Court allows Muslim festival at disputed Karnataka site
Muslim caretaker is relieved at the turn of events over a two-decade old dispute
When 40-year-old Syed Ghouse Mohiyuddin Shah Khadri lost his father in 1999, he also risked losing what was his entitlement to a legacy and tradition. Being the high priest in the Baba Budangiri Dargah—the Ayodhya of the south—this ‘Shah Khadri’ was suddenly facing displacement of two kinds.
“The government sent me a notification on 27 November 2000, stating that it was appointing me as the Shah Khadri of the shrine. I challenged the notification within a week, questioning the government’s right to appoint a religious priest, as it is supposed to be secular body. On the other hand, even the Sangh Parivar was claiming that this was a Hindu shrine,” says Ghouse.
To his utter disbelief, the High Court stated in a 2005 judgment that the matter had to be investigated by looking at history and tradition before the time of eighteenth century king Hyder Ali.
Since 2005, the shrine did not see the annual Urs as the title Shah Khadri had become a disputed matter.
Enraged by the High Court judgment, Ghouse moved a petition in the Supreme Court. Finally, the Supreme Court on 1 March said Ghouse had the right to conduct Urs according to tradition.
“The court has given the permission for Urs to be conducted between 1 March and 4 March. This has basically confirmed the order of the Commissioner of Hindu Religious Institutions and Charitable Endowments that Shah Khadri be allowed to perform the Urs according to custom,” says lawyer Jaiveer Shergill.
“The government had stopped Shah Khadri from entering the Dargah last year too. So we asked for a confirmation on a verdict the Supreme Court had given in 2008. ” he said speaking to TEHELKA over the phone.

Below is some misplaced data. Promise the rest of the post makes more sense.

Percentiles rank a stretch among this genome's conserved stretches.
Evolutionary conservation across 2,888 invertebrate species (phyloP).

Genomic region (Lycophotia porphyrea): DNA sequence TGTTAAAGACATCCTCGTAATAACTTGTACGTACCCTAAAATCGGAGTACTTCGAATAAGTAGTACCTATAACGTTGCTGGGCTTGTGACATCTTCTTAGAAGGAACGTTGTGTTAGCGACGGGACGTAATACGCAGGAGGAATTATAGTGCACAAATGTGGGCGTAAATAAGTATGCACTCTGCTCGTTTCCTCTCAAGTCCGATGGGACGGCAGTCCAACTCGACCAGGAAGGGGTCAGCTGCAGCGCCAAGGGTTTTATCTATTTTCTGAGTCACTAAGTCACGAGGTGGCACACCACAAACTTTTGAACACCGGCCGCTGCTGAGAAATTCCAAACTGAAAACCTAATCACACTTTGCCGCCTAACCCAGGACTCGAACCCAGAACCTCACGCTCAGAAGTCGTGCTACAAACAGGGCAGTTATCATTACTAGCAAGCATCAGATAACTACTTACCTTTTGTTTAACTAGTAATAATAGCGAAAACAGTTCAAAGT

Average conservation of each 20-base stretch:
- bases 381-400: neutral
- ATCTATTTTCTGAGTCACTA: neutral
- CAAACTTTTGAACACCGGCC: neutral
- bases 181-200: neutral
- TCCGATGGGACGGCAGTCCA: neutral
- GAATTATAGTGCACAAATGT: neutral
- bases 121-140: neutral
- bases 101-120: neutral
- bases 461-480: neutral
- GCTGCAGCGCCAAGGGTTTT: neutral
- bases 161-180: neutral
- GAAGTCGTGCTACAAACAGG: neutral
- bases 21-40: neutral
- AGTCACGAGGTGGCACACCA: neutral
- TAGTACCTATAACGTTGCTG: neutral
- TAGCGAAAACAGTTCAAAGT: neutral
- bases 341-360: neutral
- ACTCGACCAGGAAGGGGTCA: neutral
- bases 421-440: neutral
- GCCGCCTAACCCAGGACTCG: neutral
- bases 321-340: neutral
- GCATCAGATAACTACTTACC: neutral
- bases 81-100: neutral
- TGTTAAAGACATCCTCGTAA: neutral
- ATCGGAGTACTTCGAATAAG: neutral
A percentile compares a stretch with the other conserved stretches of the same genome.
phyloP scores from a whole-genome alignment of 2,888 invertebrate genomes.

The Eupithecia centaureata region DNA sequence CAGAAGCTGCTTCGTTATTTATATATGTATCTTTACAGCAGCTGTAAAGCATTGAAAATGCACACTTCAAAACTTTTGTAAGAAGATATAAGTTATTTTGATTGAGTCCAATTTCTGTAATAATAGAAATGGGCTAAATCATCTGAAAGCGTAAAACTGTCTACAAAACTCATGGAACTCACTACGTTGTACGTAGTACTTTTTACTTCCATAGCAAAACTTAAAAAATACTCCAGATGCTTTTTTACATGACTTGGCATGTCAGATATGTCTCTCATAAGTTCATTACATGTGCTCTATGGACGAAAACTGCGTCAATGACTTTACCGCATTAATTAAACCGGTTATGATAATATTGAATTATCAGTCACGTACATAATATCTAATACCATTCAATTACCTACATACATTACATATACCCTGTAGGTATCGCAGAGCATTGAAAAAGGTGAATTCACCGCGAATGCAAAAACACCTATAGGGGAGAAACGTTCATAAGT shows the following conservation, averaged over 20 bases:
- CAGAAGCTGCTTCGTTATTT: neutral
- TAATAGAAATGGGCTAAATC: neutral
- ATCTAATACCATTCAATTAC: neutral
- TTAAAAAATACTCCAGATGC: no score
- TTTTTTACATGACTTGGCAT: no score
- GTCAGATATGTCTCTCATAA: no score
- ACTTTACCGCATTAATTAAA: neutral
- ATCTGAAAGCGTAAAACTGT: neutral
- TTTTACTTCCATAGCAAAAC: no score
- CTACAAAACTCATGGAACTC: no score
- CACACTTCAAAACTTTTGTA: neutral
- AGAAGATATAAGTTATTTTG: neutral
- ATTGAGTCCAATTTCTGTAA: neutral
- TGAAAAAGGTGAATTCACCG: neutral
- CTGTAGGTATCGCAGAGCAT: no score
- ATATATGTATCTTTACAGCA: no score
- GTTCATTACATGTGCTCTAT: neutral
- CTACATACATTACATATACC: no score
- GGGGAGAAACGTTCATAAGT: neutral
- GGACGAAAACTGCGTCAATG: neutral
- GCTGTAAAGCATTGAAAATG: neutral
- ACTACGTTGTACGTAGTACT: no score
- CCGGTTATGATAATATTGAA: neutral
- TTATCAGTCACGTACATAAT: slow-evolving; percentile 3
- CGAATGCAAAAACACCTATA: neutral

The Baba Budangiri Sufi shrine, a place of worship and mystique for both Muslims and Hindus, turned into a communal hotbed in the late 1980s. Societal memory, that had guarded the dual identity of the legend, Dada Hayath Meer Qalandar for the Muslims, Lord Dattatreya for the Hindus, turned sour.
With chest-pumping rhetoric from the Sangh Parivar, claiming that the shrine was a temple of Lord Dattatreya, faith morphed into demagoguery.
“This judgment preserves the status-quo by ruling that Syed Ghouse is the rightful Shah Khadri and is a setback to the Sangh Parivar,” says KL Ashok, Convenor of the Karnataka Forum for Communal Harmony. “The district committee, that had created problems for Syed Ghouse from carrying on as the Shah Khadri, had indirectly benefited the Sangh Parivar. The Bajrang Dal went on claiming that Shah Khadri had no role to play as it was a Hindu shrine. This judgment goes a long way in conserving Sufi traditions and communal amity in the region,” he added.
Syed Ghouse can barely hide his excitement over being finally able to celebrate Urs this time according to the custom. “The Sufi mystique of the Baba will continue to survive. Be it Shankaracharya or Vivekananda or spiritual leaders of other faiths, the message has been to coexist and strive to find the truth. The dargah is going to welcome people from all faiths, like it always has.”